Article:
FIA’s new ‘Briatore-proof’ system seeks approval

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You’ll recall the Singapore 2008 grand prix fixing incident that saw Renault team boss Flavio Briatore, technical boss Pat Symonds and driver Nelson Piquet Jr out of a job and ushered out of the sport. You may also recall that Briatore countered in the legal system with a positive verdict as the court felt then FIA president Max Mosley had overstepped his bounds in the punishment process.

Intriguingly Briatore did not carry the legal process further to exonerate himself from actual guilt in the incident that had become known as Crash-gate. Nevertheless, Mosley announced that at the time of his defeat in court at the hands of Briatore, the FIA would look to institute a licensing feature to the F1 to give a wider range of disciplinary action to those involved in F1. Specifically, Briatore was not subject to FIA punishment as he was a team boss and not an FIA licensed driver. There was little recourse the FIA could do but ban him from FIA sanctioned events. Today, the FIA look to change that.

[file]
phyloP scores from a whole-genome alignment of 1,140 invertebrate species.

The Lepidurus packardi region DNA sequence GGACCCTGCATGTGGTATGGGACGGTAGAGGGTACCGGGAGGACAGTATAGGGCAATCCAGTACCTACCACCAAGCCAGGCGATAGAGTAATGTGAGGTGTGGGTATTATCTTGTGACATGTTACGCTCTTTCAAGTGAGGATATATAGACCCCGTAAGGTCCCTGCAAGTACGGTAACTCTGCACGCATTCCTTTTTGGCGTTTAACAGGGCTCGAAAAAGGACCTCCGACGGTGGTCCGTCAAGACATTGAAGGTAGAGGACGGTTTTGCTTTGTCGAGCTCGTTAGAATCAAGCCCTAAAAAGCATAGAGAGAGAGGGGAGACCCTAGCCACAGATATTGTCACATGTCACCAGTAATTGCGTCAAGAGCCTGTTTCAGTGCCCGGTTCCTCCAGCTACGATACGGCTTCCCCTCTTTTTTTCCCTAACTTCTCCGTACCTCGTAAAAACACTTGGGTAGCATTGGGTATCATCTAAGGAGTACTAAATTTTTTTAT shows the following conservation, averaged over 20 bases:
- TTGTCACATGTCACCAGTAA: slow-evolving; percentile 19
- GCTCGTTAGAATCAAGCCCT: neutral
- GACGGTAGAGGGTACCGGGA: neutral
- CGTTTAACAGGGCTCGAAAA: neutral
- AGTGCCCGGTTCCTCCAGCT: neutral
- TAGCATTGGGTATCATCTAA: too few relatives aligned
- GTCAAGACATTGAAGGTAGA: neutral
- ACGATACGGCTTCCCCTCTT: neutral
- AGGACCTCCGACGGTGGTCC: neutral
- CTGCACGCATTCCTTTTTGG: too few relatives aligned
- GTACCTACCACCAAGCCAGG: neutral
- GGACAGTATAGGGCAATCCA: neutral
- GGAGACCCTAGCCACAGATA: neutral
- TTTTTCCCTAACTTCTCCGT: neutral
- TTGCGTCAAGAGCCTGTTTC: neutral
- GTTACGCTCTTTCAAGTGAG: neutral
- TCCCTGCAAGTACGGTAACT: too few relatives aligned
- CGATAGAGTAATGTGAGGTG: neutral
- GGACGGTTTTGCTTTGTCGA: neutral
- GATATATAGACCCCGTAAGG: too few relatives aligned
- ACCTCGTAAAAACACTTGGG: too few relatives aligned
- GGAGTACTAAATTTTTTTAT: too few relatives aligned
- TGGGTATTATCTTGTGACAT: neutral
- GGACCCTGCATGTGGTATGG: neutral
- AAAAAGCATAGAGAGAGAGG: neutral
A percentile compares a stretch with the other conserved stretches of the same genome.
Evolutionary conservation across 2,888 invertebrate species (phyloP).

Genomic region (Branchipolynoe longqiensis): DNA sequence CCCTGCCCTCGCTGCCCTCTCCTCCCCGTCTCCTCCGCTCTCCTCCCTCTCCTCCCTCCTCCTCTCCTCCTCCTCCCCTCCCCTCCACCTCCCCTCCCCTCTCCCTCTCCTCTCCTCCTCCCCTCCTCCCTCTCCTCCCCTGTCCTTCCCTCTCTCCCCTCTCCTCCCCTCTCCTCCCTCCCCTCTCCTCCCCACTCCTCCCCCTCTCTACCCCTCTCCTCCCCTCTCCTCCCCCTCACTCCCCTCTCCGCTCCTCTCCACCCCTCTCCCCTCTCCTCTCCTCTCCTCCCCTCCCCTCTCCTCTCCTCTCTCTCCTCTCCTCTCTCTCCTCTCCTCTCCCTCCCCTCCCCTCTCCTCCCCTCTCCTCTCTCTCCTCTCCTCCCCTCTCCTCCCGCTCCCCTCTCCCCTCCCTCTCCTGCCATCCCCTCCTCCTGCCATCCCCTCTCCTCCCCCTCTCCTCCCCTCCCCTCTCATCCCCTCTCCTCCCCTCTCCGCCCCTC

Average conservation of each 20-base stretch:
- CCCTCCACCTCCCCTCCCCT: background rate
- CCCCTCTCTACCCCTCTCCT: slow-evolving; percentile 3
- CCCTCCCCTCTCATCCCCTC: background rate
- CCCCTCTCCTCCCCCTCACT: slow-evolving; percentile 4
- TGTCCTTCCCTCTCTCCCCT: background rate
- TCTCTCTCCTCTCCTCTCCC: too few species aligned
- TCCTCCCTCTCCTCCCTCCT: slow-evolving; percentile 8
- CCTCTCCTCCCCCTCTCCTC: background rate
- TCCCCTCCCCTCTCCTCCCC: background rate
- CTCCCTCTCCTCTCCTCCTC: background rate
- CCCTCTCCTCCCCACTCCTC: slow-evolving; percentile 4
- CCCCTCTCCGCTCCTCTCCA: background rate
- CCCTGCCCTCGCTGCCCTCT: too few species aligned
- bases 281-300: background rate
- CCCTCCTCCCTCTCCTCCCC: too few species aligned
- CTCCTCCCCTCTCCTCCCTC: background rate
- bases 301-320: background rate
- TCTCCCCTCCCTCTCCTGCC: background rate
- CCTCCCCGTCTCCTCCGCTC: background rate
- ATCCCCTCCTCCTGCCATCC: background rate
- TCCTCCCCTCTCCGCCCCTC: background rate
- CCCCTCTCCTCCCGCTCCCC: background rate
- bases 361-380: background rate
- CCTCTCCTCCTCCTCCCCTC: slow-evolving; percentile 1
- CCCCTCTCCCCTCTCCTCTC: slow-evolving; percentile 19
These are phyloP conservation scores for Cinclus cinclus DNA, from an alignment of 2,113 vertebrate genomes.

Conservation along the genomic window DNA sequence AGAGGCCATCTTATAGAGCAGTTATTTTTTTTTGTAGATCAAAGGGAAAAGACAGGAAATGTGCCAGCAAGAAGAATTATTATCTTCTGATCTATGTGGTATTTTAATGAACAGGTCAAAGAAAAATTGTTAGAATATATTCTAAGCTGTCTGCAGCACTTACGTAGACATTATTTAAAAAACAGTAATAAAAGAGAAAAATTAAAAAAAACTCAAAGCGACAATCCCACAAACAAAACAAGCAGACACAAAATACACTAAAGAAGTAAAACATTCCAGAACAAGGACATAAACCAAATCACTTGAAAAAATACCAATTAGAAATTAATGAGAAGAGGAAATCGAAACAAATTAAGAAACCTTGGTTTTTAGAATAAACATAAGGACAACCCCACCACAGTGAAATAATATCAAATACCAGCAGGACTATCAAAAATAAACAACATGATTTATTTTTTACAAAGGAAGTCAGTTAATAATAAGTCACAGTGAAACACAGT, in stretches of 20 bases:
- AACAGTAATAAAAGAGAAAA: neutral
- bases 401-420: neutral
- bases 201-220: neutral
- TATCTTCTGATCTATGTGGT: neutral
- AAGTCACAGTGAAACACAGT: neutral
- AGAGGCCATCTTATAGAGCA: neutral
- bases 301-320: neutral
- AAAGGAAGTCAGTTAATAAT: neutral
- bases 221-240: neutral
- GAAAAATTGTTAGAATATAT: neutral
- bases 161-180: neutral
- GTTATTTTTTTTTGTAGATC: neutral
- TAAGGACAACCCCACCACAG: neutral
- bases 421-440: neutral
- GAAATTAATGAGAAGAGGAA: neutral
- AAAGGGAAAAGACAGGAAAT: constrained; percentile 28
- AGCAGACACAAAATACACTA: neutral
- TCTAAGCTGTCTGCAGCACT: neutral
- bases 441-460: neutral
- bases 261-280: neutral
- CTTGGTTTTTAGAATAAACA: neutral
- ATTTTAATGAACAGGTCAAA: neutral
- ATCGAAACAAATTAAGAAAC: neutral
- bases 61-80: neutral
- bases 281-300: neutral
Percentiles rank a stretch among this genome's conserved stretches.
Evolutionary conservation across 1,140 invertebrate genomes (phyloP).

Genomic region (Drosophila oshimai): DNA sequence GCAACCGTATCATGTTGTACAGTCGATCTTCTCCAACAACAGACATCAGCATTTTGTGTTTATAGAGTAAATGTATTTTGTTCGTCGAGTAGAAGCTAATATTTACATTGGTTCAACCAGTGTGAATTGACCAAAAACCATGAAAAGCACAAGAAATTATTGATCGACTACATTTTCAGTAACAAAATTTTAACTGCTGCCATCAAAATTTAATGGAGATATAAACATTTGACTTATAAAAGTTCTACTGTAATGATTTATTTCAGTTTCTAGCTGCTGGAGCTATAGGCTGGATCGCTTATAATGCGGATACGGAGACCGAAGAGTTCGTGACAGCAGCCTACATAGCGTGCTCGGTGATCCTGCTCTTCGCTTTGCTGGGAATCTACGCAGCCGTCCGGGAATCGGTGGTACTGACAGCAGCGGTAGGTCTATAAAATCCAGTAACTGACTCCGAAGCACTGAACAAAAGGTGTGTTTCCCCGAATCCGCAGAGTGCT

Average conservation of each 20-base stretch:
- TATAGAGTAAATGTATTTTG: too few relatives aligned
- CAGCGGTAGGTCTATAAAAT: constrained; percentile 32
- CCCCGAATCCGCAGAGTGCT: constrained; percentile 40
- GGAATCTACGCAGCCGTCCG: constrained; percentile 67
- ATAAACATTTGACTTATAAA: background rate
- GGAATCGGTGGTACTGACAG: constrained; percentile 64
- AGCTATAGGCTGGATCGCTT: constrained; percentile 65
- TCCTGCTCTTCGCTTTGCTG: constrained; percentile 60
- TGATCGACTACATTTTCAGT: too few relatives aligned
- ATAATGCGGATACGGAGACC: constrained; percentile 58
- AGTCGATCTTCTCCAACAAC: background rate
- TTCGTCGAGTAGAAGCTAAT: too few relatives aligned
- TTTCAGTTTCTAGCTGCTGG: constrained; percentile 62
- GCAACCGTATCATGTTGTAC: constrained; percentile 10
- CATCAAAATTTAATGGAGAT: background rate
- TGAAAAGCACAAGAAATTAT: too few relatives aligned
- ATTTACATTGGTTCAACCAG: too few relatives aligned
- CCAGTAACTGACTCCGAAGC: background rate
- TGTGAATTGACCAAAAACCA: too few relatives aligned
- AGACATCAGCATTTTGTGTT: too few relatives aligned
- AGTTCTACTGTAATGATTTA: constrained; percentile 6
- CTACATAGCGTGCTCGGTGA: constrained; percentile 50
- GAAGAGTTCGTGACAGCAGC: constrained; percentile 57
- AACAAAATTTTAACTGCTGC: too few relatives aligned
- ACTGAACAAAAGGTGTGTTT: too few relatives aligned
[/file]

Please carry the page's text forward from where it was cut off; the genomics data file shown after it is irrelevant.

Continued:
In a press release offered by the FIA, it was announced that a new licensing program would be offered to the General assembly for the ratification:

The World Motor Sport Council will submit a proposal to the General Assembly that a specific licence is created for a restricted list of members of staff of the competitors entered in the FIA World Championships. The aim is to introduce a system that ensures they are subject to the criteria set out in a new FIA Code of Good Standing. This would apply to a minimum of six people per competitor, including the Team Principal, Sporting Director, Team Manager, Technical Director and two race engineers (or equivalent).

A new mechanism will be introduced to control access to areas under the jurisdiction of the FIA and no pass of any kind will be issued to any person or body who is not in good standing for the purposes of the FIA International Sporting Code. Entrants will also become responsible for their staff, meaning any person connected directly or indirectly with the entrant in connection with their participation in an event.

This new program would make it mandatory that people working for the teams in F1 have a license that holds them accountable to the FIA regulations and disciplinary actions. These licenses can be revoked through a process and would therefore be used to control situations like the Crash-gate saga. They are using the FIA’s Code of Good Standing and seemingly Briatore would have run afoul of this in 2009. Thus his license would be revoked and he would not be able to participate in the series.

In essence, the FIA is truing up its disciplinary procedure and tightening the process. As if the F1 world wasn’t already as parochial as it gets.

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